Posts Tagged ‘willow weaving’

Exhibition at Glastonbury Abbey

Thursday, February 12th, 2015

I have been working towards a joint exhibition with Angie Rooke (landscape painter) and Jo Lucksted (ceramics) at Glastonbury Abbey which opens on Saturday.  It is a lovely event and venue – an oasis in the middle of a busy market town.  From the exhibition you can see carpets of snowdrops and crocus and if you venture out into the extensive grounds you might find the Ginkgo biloba from which I collected leaves in the autumn and then experimented with in my studio (the results are on show!).  Do come along, the exhibition runs until 4th May and when the weather warms up there is an outdoor cafe!

Willow sham castle

Monday, November 10th, 2014

Despite chilly fingers and getting wet on Friday, year 4  pupils at Oldfield Park Junior school have just completed a 4.5 metre willow castle which will be a great play den.

Somerset Arts Weeks approaching fast

Thursday, August 28th, 2014

Nearly finished this swing for Somerset Arts Weeks – you will be able to see it at Venue 146 (Pylle Village Hall)

I will also be running willow dragonfly workshops on Sunday 28th September and Thursday 2nd October 2014 – 11.15am to 2.45pm.  £30 per person, advance booking essential

Dragon making – Nr Bath

Friday, July 4th, 2014

I have just completed a very enjoyable 3 day residency in a local school during which time we built a 6 metre long dragon!

Willow fish project

Monday, April 22nd, 2013

As part of the AONB ‘Changing Landscapes’ project in the Stour Valley (Suffolk), I was invited to run a workshop last Saturday. 

The workshop participants used materials from the landscape weaving them into a large fish.  The fish represented
a)  the ‘unseen’ segment of the landscape
b)  the Stour Valley which inspired both Sir Alfred Munnings and Constable
c) the current work that the AONB have been undertaking in controlling invasive plant species
d) the sensitivity of the aquatic enviornment to change

It was a fantastic day, full of laughter, creativity and sunshine.

for more information about the Apricot Centre visit

Dragons eggs by the fire

Wednesday, March 27th, 2013

First the dragon, then the nests now the eggs…  The Bishops Palace in Wells has commissioned me over the past 3 years to weave a 12 meter long dragon, two large nests and now 5 special dragon’s eggs.  The dragon is hidden in the arboretum at the Palace and forms the end point to a children’s dragon trail. 

The date has been in the diary a long time so today I put on all my warmest clothes, hats, gloves, extra socks… and set off with some trepidation to work outdoors in the arboretum – willow weaving and arctic weather conditions do not go well together.  The Palace provided me with two eager volunteers to help with the weaving, we all put on a brave face but only lasted 90 minutes before the cold got to our bones.  We were then installed in the Palace entrance hallway in front of a crackling fire – what bliss!  

Thank you Pam and Sheila for your help with the weaving.

Willow den – Essex

Sunday, February 24th, 2013

Essex based landscapers, TCL Arbscapes, commissioned me to make a willow den for one of their projects.  I spent a couple of freezing days working in the garden, the hens kept me company as they took a surprising level of interest in the structure!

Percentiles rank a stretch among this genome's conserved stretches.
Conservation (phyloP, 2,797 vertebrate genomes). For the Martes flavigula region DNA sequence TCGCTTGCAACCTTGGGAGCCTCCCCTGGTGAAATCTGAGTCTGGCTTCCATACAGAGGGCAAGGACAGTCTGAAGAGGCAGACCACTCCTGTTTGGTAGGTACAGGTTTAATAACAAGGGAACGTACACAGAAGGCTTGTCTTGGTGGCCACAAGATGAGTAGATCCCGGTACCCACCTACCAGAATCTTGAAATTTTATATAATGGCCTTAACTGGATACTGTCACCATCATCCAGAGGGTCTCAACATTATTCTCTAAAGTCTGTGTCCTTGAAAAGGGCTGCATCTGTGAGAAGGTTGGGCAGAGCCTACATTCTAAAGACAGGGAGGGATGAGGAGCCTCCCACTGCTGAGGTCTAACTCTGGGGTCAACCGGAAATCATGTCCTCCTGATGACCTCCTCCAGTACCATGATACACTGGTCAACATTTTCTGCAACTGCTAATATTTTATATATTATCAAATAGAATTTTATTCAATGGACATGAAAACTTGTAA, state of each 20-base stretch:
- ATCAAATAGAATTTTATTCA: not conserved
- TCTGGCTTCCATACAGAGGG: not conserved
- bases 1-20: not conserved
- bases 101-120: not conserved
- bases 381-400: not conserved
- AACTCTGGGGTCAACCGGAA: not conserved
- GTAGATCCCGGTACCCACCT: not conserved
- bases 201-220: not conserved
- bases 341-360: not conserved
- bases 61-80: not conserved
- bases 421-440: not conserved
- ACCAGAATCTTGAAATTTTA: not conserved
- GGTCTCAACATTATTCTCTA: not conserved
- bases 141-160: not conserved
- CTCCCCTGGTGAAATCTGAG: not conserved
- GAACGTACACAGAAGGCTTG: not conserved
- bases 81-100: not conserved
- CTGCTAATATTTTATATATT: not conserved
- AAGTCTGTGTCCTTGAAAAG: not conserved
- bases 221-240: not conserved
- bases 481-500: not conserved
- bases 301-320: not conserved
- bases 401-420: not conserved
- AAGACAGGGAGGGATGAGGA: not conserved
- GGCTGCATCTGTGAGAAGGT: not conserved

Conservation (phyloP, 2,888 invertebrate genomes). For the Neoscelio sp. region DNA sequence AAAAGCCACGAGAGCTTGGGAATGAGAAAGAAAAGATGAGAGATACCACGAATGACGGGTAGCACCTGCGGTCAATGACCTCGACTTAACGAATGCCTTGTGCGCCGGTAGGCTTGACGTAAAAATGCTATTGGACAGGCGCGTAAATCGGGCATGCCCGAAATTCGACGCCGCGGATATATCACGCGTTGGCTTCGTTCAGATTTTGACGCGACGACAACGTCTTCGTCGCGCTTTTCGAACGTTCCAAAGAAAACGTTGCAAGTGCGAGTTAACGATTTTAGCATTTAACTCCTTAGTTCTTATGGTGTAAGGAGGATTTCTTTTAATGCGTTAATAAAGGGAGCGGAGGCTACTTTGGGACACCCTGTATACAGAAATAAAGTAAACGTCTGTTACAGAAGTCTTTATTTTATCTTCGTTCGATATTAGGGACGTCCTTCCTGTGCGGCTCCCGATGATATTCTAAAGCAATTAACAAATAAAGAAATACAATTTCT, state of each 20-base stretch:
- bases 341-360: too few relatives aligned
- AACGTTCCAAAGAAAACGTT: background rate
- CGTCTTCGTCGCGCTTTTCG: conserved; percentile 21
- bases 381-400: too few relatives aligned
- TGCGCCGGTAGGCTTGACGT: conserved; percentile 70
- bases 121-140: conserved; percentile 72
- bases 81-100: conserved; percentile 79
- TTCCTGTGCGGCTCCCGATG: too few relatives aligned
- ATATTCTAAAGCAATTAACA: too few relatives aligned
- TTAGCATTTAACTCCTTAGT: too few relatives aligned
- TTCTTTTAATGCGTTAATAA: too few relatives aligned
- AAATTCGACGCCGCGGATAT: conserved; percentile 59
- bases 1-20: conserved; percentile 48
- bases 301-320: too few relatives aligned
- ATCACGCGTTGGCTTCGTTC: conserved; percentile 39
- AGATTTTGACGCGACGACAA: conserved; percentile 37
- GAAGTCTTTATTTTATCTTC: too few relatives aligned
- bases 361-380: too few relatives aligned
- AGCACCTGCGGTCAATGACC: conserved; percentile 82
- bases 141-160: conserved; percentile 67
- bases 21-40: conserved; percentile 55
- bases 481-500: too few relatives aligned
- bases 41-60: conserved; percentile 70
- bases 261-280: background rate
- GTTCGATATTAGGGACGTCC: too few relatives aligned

Winter weaving for your garden

Friday, February 1st, 2013

A couple of pictures from the last two workshops I have led at Castle Gardens garden centre in Sherborne.

What lovely creations for the garden!

A carbon zero garden

Sunday, September 2nd, 2012

A show garden is one of those totally unrealistic and exhausting projects that must be built in a week in all weathers only to be dismantled 3 days later! It is the sort of thing that I usually try to avoid however this time the show was very local to me, I used all recycled materials and the garden brought together design, horticulture, willow and willow weaving.   It was a garden commissioned by the Royal Bath and West  Society.

The garden was designed as an inspiring work space for willow weaving workshops as well showing off some well designed raised beds using locally reclaimed timber.  It was a carbon zero garden on account of its recycled materials, its locality, the fact that I grew the plants myself (these were mostly coppiced willows) and that everything would be reused again.

The garden was well received with a silver medal and it was a great show!

Willow and garden design

Tuesday, July 24th, 2012

Garden design, plants and willow weaving are my passion.  Brought up in a family of artists, I trained in horticulture and my enthusiasm for plants and design eventually nudged me up against the world of willow weavers.   

Willow is the perfect renewable material, it grows happily throughout the UK and there are many simple weaves which are easy to master.  Creating willow structures in your garden is a great outlet for your creativity and if you have your own source of willow you need not feel restrained!  I love growing willow as it is beneficial to much insect life and its winter stems add valuable colour to the garden through the winter months.

I have just completed some willow screens which I feel add a gentle dynamism to borders, they can be moved around to sit in gaps and used as a backdrop to existing plants.